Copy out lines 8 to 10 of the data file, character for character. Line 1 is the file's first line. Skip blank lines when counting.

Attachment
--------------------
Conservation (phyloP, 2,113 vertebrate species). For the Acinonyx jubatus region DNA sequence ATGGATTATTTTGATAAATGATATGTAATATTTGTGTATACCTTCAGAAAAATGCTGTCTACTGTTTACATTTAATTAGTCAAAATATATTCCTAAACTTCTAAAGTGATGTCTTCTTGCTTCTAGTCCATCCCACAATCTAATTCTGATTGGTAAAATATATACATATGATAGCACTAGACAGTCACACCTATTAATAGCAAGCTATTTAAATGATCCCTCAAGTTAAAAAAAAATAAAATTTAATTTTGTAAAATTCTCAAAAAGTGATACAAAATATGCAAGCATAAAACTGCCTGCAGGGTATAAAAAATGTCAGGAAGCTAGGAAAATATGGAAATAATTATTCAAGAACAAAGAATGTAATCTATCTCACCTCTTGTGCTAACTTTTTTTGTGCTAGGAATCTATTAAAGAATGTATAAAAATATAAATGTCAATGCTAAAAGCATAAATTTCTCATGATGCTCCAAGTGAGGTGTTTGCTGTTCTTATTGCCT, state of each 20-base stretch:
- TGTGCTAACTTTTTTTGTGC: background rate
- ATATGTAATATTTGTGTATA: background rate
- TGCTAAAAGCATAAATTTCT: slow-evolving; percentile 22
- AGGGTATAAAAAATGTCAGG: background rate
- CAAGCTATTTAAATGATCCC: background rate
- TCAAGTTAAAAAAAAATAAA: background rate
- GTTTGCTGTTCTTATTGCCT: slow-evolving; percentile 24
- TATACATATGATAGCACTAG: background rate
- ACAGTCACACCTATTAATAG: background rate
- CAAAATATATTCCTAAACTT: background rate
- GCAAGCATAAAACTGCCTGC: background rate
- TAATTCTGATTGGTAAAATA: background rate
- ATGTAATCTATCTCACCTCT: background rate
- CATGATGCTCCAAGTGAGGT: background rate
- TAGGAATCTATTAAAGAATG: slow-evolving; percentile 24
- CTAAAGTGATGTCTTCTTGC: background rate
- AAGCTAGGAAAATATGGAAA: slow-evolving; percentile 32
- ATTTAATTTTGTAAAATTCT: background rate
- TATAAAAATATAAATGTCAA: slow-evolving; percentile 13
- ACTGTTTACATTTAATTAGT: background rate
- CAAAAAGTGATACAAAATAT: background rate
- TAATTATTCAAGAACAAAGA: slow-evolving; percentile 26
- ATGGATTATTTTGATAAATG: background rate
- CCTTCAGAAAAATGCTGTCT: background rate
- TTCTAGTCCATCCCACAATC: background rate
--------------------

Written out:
- GTTTGCTGTTCTTATTGCCT: slow-evolving; percentile 24
- TATACATATGATAGCACTAG: background rate
- ACAGTCACACCTATTAATAG: background rate